When BYU student Scott Daly was searching for a new bike to buy, he found a decent and inexpensive bike, complete with neon green tires and no gears.
About three days after he bought it, it was stolen.
“I guess they thought — since it had neon green tires — that it was like serious, or for racing or something,” Daly said with a laugh.
To replace that bike, Daly decided to purchase what he called a “decent” bike, and began locking it up regularly with a cable lock. After about a year, that bike was stolen at his BYU-approved apartment complex while it was locked up.
“Somebody must’ve cut the lock,” Daly said. “I was a lot more sad the second time, because that time I was like, ‘Ok this isn’t funny anymore.'”
Unfortunately, bike theft has become a common occurrence for BYU students. According to BYU Police Sgt. Randy O’Hara, bike theft has spiked at BYU since March 2016. Since January, approximately 70 bicycles have been taken from various bike racks on campus, compared to about 40 bicycles from 2015.
“The thieves in the area have noticed that a lot of our students are bringing high-dollar bikes to campus, but they are using — if any lock at all — a very inexpensive cable-type lock,” O’Hara said. “(Thieves) can easily cut the lock and discreetly take the bike away.”
O’Hara said every bike reported as stolen was either not locked or was locked with a cable lock. Cable locks are easily cut with bolt cutters and easy to hide in pockets once cut. O’Hara said this makes it simple for someone to steal a bike in the middle of the day on campus.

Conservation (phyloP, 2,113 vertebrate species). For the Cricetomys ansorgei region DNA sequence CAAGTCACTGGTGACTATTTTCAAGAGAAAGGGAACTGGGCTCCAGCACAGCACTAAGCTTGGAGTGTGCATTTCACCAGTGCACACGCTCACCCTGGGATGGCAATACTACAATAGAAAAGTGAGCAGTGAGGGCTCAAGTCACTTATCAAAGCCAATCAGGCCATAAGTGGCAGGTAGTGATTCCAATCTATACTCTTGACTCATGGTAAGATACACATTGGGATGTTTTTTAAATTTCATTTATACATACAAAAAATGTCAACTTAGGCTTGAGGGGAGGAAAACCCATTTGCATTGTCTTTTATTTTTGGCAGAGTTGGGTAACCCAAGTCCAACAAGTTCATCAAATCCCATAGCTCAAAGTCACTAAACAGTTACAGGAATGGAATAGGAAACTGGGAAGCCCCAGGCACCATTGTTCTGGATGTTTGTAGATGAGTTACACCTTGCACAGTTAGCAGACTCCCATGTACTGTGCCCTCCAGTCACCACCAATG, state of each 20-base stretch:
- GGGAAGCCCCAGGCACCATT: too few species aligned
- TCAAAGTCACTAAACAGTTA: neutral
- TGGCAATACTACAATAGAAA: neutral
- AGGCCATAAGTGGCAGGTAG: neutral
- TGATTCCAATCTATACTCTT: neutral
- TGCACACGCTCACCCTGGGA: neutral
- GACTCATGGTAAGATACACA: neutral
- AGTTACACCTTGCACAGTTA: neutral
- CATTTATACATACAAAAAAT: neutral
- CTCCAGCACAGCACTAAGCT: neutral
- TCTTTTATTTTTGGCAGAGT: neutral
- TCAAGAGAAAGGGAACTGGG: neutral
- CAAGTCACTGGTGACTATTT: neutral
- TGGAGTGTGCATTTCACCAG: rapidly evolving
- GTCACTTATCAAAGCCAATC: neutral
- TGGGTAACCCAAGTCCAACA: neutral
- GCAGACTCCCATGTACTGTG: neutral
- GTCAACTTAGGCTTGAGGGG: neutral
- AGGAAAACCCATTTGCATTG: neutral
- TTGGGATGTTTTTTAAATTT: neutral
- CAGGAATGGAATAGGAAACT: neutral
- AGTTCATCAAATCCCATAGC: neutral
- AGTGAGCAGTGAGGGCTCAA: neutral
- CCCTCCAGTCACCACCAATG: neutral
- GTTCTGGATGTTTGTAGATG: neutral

BYU student Anthony Graham had his Diamondback bike stolen on Sept. 7 after it had been locked with a cable lock on an overcrowded bike rack at his BYU apartment complex. Due to the crowdedness of the rack, his bike was always displayed at the end, which he contributes to part of the cause for it being stolen.
“I’d give advice to apartment complex owners to get security cameras and take out the old bikes every year,” Graham said. “I didn’t have anywhere better to put it.”
Since filing a police report, Graham has been checking Craigslist, KSL and other classified ads within 200 miles of Provo to watch out for his bike being sold.
Like Graham, O’Hara said stolen bikes need to be reported immediately after the incident. He said students whose bikes have been stolen will have a better chance of their bike being found if it is registered and they have a photo of the bike.
O’Hara and his whole patrol division has been investigating this situation and currently is searching to find two suspects.
“Our whole patrol division is working very aggressively to catch these bike thieves,” O’Hara said. “I am quite positive that I know the identity of two people, and it’s just a matter of finding them.”
The suspects have no affiliation to BYU.
According to O’Hara, people arrested for bike theft in the past have said they keep their eyes out for high quality bikes with disk brakes that are secured with a cable lock or no lock at all. Bike thieves don’t give bikes a second glance if they’re locked with a U lock, O’Hara said.
“Spend the extra money. Buy a good quality U-bolt or U-lock and use them,” O’Hara said. “It’s just important for people to get their bike registered, and to keep them locked with a quality lock.”
One way students can help protect bikes is to look out for each other.
“If you see people on campus that don’t look like they fit the demographics … if they see somebody lingering around a bike rack as if they’re searching for a particular brand or quality of a bike, anyone looking suspicious, please let us know,” O’Hara said.
O’Hara said police officers are now placed around bike racks and that students can tell them or call the Provo police in these situations. He said if students believe they see their stolen bike on campus or within Provo, they should call a police officer.